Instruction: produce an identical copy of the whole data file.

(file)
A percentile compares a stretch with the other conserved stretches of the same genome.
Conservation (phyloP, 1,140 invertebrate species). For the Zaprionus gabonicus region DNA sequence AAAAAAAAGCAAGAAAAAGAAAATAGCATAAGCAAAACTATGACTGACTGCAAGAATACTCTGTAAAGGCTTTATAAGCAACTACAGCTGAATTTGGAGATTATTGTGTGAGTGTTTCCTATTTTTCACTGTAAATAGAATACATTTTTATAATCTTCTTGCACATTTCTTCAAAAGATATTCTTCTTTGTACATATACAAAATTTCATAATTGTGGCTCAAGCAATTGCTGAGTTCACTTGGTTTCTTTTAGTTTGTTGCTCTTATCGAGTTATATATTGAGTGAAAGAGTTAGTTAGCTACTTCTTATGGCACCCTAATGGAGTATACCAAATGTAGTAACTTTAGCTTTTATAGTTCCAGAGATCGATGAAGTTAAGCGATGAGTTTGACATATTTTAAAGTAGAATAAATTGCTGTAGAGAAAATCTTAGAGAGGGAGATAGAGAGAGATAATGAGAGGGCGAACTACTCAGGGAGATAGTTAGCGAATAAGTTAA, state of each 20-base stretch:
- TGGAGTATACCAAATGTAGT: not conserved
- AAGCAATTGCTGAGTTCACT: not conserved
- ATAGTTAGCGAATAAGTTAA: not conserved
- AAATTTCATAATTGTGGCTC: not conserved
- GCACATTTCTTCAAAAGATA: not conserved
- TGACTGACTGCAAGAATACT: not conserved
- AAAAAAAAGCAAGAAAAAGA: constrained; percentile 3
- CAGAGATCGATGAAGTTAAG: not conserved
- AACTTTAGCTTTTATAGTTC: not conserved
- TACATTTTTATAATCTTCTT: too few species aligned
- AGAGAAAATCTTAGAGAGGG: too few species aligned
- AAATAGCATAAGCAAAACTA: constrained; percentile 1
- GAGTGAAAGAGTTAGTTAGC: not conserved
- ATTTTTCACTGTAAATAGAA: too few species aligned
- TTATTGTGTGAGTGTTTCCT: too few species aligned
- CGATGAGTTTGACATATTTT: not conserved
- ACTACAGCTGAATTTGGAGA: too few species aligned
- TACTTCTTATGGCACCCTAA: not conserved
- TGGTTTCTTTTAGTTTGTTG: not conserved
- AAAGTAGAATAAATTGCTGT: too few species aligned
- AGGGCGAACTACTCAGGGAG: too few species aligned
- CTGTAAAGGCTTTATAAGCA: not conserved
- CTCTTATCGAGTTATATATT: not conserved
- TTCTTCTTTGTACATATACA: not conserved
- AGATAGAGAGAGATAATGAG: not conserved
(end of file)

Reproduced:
A percentile compares a stretch with the other conserved stretches of the same genome.
Conservation (phyloP, 1,140 invertebrate species). For the Zaprionus gabonicus region DNA sequence AAAAAAAAGCAAGAAAAAGAAAATAGCATAAGCAAAACTATGACTGACTGCAAGAATACTCTGTAAAGGCTTTATAAGCAACTACAGCTGAATTTGGAGATTATTGTGTGAGTGTTTCCTATTTTTCACTGTAAATAGAATACATTTTTATAATCTTCTTGCACATTTCTTCAAAAGATATTCTTCTTTGTACATATACAAAATTTCATAATTGTGGCTCAAGCAATTGCTGAGTTCACTTGGTTTCTTTTAGTTTGTTGCTCTTATCGAGTTATATATTGAGTGAAAGAGTTAGTTAGCTACTTCTTATGGCACCCTAATGGAGTATACCAAATGTAGTAACTTTAGCTTTTATAGTTCCAGAGATCGATGAAGTTAAGCGATGAGTTTGACATATTTTAAAGTAGAATAAATTGCTGTAGAGAAAATCTTAGAGAGGGAGATAGAGAGAGATAATGAGAGGGCGAACTACTCAGGGAGATAGTTAGCGAATAAGTTAA, state of each 20-base stretch:
- TGGAGTATACCAAATGTAGT: not conserved
- AAGCAATTGCTGAGTTCACT: not conserved
- ATAGTTAGCGAATAAGTTAA: not conserved
- AAATTTCATAATTGTGGCTC: not conserved
- GCACATTTCTTCAAAAGATA: not conserved
- TGACTGACTGCAAGAATACT: not conserved
- AAAAAAAAGCAAGAAAAAGA: constrained; percentile 3
- CAGAGATCGATGAAGTTAAG: not conserved
- AACTTTAGCTTTTATAGTTC: not conserved
- TACATTTTTATAATCTTCTT: too few species aligned
- AGAGAAAATCTTAGAGAGGG: too few species aligned
- AAATAGCATAAGCAAAACTA: constrained; percentile 1
- GAGTGAAAGAGTTAGTTAGC: not conserved
- ATTTTTCACTGTAAATAGAA: too few species aligned
- TTATTGTGTGAGTGTTTCCT: too few species aligned
- CGATGAGTTTGACATATTTT: not conserved
- ACTACAGCTGAATTTGGAGA: too few species aligned
- TACTTCTTATGGCACCCTAA: not conserved
- TGGTTTCTTTTAGTTTGTTG: not conserved
- AAAGTAGAATAAATTGCTGT: too few species aligned
- AGGGCGAACTACTCAGGGAG: too few species aligned
- CTGTAAAGGCTTTATAAGCA: not conserved
- CTCTTATCGAGTTATATATT: not conserved
- TTCTTCTTTGTACATATACA: not conserved
- AGATAGAGAGAGATAATGAG: not conserved